Victoria Police has had $4 million of road safety funding suspended after officers were found to have falsified more than 250,000 roadside breath tests over a five year period in an apparent attempt to fool productivity checks.
An exhaustive audit by Professional Standards Command and statisticians was launched after claims the officers were cheating the tests emerged late last year.
Officers were conning the tests by placing a finger over the straw entry hole or blowing into the straw themselves.
“The investigation, which analysed over five years of data, 1500 preliminary breath test devices and more than 17.7 million tests, disappointingly found 258,463 PBTs or 1.5 per cent of all tests had been falsified,” Assistant Commissioner Russell Barrett said.
“I had not heard of our members engaging in such a practice, we let ourselves down, we’ve let the community down. It stops now.”
Professional Standards Command assistant commissioner Russell Barrett said the TAC had put $4 million of road safety funding on hold.
“This practice will stop and stop immediately,” he said.
“From today on, this practice will not be tolerated.”
“We’ve let ourselves down, we’ve let the community down, we’ve let our road safety partners down.”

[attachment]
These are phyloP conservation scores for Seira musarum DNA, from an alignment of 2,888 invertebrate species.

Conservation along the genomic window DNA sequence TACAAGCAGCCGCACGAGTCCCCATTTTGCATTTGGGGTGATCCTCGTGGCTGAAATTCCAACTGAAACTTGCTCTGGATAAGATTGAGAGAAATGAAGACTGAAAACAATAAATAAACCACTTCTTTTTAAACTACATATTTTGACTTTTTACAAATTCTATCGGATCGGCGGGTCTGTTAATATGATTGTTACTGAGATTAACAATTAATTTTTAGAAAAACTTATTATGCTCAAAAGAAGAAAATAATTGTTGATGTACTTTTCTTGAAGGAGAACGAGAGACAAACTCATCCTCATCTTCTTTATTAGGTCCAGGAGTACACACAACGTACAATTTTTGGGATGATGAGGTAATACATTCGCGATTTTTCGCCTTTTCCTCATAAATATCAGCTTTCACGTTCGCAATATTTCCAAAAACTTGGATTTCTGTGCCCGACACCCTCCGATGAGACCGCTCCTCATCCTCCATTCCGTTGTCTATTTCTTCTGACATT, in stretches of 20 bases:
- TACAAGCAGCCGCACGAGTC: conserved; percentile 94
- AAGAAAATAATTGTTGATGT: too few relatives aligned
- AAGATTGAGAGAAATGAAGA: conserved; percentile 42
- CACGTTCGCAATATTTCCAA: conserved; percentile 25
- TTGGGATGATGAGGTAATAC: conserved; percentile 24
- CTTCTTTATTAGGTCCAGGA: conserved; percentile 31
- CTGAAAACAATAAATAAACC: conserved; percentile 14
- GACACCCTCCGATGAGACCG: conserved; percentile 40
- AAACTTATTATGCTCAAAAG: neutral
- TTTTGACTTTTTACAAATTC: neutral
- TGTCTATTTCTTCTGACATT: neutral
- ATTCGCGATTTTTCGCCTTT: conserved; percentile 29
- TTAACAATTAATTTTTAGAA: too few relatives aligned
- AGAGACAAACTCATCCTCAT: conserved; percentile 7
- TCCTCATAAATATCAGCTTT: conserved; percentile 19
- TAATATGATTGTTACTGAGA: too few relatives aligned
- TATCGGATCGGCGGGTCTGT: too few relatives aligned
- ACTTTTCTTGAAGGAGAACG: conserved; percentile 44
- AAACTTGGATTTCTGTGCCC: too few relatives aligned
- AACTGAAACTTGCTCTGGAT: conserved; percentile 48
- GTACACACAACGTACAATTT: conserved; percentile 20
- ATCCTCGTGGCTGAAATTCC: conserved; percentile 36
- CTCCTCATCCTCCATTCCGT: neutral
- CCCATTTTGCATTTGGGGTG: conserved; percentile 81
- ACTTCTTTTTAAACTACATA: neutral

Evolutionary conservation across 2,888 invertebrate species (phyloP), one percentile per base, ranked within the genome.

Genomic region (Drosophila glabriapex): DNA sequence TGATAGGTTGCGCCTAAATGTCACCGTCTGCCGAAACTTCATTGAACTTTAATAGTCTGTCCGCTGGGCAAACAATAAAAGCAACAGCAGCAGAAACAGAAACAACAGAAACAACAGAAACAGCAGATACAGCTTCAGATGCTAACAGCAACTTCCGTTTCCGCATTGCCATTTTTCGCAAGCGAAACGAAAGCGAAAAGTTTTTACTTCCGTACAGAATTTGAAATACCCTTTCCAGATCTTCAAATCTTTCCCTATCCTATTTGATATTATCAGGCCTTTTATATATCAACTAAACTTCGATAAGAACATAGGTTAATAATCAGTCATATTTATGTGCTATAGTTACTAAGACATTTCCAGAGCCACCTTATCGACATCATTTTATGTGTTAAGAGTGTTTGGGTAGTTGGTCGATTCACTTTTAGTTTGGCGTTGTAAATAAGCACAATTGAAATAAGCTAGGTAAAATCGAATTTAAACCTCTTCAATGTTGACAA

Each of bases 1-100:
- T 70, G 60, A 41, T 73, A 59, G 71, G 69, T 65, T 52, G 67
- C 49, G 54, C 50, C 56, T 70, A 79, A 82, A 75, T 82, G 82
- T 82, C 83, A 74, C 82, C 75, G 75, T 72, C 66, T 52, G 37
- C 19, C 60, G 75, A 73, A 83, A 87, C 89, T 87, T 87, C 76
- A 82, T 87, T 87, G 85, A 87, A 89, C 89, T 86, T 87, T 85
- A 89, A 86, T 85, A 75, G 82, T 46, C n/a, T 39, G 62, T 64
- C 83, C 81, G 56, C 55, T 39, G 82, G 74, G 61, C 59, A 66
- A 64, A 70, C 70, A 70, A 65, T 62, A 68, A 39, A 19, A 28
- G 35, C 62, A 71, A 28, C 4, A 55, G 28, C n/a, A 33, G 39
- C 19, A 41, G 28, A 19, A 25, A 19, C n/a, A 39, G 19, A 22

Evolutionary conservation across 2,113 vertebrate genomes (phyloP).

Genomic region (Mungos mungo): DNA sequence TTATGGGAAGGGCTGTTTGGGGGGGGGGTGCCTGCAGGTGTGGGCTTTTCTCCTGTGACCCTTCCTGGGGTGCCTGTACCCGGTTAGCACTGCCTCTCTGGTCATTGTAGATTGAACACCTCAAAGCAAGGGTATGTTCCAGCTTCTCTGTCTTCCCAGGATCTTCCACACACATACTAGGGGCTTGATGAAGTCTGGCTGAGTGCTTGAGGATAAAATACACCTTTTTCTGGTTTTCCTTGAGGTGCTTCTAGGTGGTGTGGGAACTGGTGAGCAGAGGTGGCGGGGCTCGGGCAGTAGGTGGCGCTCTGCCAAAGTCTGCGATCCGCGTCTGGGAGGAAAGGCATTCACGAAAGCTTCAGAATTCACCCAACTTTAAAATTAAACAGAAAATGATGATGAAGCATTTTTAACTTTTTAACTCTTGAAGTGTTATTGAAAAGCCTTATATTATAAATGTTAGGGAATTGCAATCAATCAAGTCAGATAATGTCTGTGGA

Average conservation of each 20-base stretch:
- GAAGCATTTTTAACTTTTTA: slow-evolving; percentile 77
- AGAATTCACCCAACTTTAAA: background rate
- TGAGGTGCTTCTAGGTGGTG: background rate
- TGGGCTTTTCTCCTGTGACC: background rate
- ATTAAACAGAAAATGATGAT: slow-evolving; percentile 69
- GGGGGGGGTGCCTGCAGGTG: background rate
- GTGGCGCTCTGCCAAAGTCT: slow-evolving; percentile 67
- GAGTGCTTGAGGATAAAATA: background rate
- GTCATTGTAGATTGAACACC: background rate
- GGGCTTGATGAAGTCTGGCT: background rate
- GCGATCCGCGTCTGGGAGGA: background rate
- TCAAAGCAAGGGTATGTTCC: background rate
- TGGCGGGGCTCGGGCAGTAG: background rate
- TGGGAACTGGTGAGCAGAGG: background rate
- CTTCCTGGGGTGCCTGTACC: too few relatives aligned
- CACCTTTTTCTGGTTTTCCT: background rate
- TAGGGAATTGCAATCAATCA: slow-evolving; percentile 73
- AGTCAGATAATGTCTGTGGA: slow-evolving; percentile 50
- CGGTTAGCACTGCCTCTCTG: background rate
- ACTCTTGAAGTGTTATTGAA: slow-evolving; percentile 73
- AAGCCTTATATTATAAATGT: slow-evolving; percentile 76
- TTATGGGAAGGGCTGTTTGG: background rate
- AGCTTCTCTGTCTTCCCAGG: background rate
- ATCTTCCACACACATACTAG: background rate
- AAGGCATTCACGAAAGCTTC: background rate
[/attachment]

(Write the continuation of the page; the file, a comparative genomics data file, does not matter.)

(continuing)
An external investigator will now be brought in to reveal why it happened.
“There could be a number of reasons but the main rationale I believe is to hide or highlight productivity,” Mr Barrett said.
“Whatever reason our workforce may come up with, it isn’t acceptable.”
The main culprits were general duties and highway patrol officers, with some rural areas over-represented.
The practice was not found at supervised drug and alcohol bus test sites and there is no evidence at this stage to suggest fraud or any criminality had occurred, or prosecutions were risked, Mr Barrett said.
Mr Barrett said more oversight of preliminary breath testing would be put in place.
He said all officers would also need to attend a “guidance” session.
Victoria Police said it was in contact with the Independent Broad-based Anti-corruption Commission (IBAC) about the issue.
Statisticians had to look at complex algorithms together with considerations on the length of time it would take to administer one test and a succession of tests.
The external investigator will also look at underlying cultural and behavioural issues, supervision and management practices that let the fake tests go unchecked, and aggravating circumstances that may need further investigation.